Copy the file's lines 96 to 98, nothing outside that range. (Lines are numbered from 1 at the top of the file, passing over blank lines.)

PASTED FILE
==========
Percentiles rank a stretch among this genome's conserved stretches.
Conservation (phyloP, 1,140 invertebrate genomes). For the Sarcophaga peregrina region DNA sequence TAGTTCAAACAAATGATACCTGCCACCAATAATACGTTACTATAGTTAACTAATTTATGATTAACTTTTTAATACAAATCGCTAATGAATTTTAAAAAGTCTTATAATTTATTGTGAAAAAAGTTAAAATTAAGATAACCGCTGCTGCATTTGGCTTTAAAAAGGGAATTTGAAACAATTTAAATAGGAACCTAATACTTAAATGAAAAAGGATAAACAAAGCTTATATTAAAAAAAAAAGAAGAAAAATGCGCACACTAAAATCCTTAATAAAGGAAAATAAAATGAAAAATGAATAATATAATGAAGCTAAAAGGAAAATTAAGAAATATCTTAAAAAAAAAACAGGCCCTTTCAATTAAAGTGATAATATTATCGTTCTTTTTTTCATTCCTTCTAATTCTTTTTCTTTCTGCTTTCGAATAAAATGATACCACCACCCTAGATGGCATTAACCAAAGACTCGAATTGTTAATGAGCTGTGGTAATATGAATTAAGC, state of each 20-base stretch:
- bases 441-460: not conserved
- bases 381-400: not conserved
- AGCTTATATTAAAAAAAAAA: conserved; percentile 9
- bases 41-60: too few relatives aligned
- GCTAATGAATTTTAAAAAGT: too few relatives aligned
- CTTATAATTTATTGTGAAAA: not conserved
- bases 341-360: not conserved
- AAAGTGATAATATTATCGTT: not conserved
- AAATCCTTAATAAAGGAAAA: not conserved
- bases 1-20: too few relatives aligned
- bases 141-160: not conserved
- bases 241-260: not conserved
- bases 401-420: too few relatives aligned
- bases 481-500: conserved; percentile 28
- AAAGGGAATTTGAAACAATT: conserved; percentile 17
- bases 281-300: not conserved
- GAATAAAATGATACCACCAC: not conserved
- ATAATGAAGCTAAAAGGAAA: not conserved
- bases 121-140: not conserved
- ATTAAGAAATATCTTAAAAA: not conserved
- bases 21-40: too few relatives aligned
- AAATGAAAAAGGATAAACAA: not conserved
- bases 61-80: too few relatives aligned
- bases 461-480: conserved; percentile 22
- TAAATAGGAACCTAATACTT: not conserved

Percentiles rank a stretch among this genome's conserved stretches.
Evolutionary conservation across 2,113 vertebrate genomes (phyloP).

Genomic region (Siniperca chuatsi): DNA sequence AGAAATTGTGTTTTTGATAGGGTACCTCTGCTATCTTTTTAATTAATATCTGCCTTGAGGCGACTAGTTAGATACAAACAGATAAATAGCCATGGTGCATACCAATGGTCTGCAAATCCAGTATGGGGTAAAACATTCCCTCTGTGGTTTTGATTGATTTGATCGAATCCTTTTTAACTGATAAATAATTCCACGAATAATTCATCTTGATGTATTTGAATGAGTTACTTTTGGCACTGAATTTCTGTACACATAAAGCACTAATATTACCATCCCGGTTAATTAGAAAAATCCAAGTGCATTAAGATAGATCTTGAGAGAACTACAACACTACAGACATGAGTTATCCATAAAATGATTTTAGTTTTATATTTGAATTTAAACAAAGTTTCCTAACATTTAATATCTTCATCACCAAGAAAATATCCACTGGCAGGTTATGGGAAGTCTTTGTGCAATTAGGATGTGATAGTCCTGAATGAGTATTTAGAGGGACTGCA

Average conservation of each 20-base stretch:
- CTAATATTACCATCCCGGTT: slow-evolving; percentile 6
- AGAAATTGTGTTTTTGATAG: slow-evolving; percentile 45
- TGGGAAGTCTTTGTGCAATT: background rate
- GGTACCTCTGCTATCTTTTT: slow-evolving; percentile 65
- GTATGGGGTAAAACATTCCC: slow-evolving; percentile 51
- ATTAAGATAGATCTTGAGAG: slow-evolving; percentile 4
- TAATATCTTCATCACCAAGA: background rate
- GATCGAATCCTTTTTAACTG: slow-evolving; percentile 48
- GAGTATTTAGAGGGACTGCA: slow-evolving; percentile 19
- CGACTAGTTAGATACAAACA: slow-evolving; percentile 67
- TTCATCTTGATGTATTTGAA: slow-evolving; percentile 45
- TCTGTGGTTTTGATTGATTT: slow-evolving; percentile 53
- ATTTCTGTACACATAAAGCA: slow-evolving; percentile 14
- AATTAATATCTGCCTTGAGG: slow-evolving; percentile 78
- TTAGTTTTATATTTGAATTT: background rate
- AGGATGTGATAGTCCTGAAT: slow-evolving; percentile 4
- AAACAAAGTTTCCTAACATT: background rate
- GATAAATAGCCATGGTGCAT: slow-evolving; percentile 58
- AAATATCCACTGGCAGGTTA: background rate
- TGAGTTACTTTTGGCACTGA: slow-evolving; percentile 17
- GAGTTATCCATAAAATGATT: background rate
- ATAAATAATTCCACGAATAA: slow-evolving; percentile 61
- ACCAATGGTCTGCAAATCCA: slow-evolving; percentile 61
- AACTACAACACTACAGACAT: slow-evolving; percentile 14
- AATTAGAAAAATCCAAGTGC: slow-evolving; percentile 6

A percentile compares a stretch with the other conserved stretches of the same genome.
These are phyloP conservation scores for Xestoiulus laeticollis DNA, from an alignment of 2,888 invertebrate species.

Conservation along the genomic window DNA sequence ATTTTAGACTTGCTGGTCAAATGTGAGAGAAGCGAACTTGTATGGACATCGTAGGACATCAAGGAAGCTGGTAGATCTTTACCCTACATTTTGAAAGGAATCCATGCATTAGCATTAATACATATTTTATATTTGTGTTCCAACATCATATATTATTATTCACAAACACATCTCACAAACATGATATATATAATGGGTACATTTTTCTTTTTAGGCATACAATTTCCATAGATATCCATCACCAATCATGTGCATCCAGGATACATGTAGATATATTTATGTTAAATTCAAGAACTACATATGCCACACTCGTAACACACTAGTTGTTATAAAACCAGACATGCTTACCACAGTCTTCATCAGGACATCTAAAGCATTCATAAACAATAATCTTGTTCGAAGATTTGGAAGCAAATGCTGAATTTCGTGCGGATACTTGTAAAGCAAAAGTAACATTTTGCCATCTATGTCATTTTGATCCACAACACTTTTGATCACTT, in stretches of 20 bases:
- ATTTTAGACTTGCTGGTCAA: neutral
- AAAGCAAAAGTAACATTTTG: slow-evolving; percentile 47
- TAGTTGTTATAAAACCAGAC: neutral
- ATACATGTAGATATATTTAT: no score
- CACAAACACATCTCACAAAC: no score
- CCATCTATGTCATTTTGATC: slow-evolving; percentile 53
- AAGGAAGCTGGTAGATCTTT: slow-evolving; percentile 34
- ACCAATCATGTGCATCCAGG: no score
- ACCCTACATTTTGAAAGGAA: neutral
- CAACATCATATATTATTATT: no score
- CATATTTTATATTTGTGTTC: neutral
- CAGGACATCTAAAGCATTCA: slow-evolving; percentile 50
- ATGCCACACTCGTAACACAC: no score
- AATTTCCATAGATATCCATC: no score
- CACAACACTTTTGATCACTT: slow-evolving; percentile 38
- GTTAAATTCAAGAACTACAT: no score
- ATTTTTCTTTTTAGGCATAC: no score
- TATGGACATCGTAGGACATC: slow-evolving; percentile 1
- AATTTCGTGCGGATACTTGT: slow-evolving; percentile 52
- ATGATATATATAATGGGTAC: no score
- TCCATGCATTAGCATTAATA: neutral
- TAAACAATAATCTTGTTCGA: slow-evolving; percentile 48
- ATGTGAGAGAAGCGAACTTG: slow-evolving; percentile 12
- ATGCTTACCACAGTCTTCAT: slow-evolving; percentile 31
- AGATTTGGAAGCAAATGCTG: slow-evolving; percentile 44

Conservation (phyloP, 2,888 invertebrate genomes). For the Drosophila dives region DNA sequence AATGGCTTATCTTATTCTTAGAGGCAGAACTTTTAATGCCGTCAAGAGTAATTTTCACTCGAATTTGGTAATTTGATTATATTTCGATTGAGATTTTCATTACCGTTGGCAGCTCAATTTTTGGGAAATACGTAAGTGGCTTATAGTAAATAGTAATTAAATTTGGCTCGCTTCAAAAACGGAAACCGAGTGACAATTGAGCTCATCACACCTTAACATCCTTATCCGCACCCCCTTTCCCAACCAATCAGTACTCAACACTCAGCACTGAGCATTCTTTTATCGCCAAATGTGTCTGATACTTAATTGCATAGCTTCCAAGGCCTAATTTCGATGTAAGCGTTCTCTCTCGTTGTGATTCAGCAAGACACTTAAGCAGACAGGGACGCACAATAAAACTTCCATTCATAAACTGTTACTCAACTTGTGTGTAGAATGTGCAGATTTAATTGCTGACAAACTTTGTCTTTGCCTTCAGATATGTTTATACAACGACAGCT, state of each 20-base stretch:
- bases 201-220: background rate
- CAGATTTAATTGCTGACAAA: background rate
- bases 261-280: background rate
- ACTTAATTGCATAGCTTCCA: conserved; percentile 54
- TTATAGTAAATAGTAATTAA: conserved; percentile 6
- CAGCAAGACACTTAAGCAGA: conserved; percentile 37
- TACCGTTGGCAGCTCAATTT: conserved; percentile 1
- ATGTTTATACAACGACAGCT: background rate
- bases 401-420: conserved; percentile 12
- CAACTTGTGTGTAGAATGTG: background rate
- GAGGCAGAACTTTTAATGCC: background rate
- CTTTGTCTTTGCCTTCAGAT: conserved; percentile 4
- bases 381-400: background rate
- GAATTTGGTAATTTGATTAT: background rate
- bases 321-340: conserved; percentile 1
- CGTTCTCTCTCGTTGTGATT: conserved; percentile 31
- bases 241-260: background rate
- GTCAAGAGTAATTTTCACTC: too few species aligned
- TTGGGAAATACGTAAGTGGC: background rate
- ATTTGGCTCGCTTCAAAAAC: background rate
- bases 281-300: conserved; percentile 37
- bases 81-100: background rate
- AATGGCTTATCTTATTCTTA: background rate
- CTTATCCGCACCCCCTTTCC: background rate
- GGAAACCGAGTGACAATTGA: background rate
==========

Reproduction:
- GAGGCAGAACTTTTAATGCC: background rate
- CTTTGTCTTTGCCTTCAGAT: conserved; percentile 4
- bases 381-400: background rate